Collecting street stories to improve urban planning
In the bustling streets of Jamshedpur, posters with QR codes invite passers-by to share stories and photographs of their streets and neighborhoods. They were put together by the volunteers of a new citizen science portal, Decoding Everyday, which aims to gather experiences and stories about streets and public spaces in India.
Conceptualized by Bengaluru-based Everyday City Labs, an urban design and research collaboration, these posters have also been installed in Ahmedabad, Panaji and Kolkata. The idea is to capture everything from street corners where conversations take place to residents’ memories of their streets and how they have changed.
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“Until now, we relied on friends, families and a few volunteers (to collect stories from the streets). We want to reach people outside of our own networks and those who aren’t likely to be on social media,” says Kiran Keswani, co-founder, Everyday City Labs. The posters, a suggestion from a friend in Germany, are placed in high-traffic areas such as street corners, playgrounds and grocery stores, she explains.
The data collected through the portal, Keswani hopes, will help city planners make urban areas more people-centric. “Plans currently focus on land use, infrastructure development, road networks. The scale is also very different. Therefore, it does not and cannot capture the informality and nuance at street level. It is only through this understanding that we can make neighborhoods attractive and meaningful to all stakeholders,” says Keswani.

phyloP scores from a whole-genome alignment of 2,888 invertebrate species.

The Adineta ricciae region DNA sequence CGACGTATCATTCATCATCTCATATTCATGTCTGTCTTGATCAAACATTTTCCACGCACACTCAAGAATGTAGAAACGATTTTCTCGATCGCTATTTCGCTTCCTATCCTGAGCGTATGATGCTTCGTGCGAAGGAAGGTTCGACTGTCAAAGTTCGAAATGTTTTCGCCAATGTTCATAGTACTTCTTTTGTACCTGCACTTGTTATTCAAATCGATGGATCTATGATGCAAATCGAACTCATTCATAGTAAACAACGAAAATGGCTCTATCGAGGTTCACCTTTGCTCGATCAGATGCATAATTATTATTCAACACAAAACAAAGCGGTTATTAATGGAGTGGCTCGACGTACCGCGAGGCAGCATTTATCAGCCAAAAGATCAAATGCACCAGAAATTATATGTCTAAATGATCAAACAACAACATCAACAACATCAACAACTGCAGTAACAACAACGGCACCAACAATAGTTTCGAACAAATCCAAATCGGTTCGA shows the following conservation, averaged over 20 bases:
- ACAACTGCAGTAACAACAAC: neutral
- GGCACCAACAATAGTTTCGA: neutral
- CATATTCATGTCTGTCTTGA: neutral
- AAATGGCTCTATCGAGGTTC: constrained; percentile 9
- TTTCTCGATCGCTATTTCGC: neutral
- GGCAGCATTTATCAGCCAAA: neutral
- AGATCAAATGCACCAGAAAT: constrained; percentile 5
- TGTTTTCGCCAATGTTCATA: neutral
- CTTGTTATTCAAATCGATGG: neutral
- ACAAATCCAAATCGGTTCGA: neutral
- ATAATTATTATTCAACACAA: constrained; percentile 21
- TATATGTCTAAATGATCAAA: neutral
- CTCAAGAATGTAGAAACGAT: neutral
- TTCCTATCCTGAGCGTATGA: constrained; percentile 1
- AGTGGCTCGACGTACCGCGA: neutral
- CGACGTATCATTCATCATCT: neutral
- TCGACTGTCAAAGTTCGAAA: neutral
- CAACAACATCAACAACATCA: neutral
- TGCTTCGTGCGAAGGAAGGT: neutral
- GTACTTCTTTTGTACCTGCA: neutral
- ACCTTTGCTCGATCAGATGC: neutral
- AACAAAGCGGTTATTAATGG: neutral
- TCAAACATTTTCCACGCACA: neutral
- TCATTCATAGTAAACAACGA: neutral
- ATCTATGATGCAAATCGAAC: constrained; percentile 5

So, as they collect data on the oral and visual histories of streets and public spaces, Keswani is simultaneously reaching out to city planners, researchers and residents’ welfare associations to see how they can use this data in their work.
Prabhanjan Prabhu, an urban designer, is one of 31 volunteers who contributed a video of the Municipal Market on Ahmedabad’s CG Road. “I love seeing places that come alive and what brings people to those places. Food was a major activity people indulged in in the market, but people also enjoyed being around other people; they felt safe,” he says.
For people who don’t know where to start, Keswani recommends the Share what you know section of the website as it holds the person with a Google form that asks for information on various topics such as how women act in spaces public spaces, social and religious public spaces, people’s engagement in shaded public spaces, etc. “What we’ve realized is that people like to watch other people. In fact, the most popular places are those where you can people watch. And when they realize that their general observation has value, it excites people,” she says.
Keswani particularly likes a series of interviews with grandparents – this was recently posted on the site – in which a person asks their grandparents about their neighborhood. “We decided to start with grandparents because they are unlikely to upload information to the portal. With the interview format, they too can contribute. A grandmother said that she liked to watch young people park their two-wheelers in the playground and chat, and now she no longer saw them, and she missed it, ”she says. These are little things that don’t really contribute to the analysis of the data, but which, over a period of time, give insight into how the use of space is changing. She plans to do similar interviews with women, children and street vendors. For now, she hopes people will be generous in sharing their memories and stories about the places they frequent.
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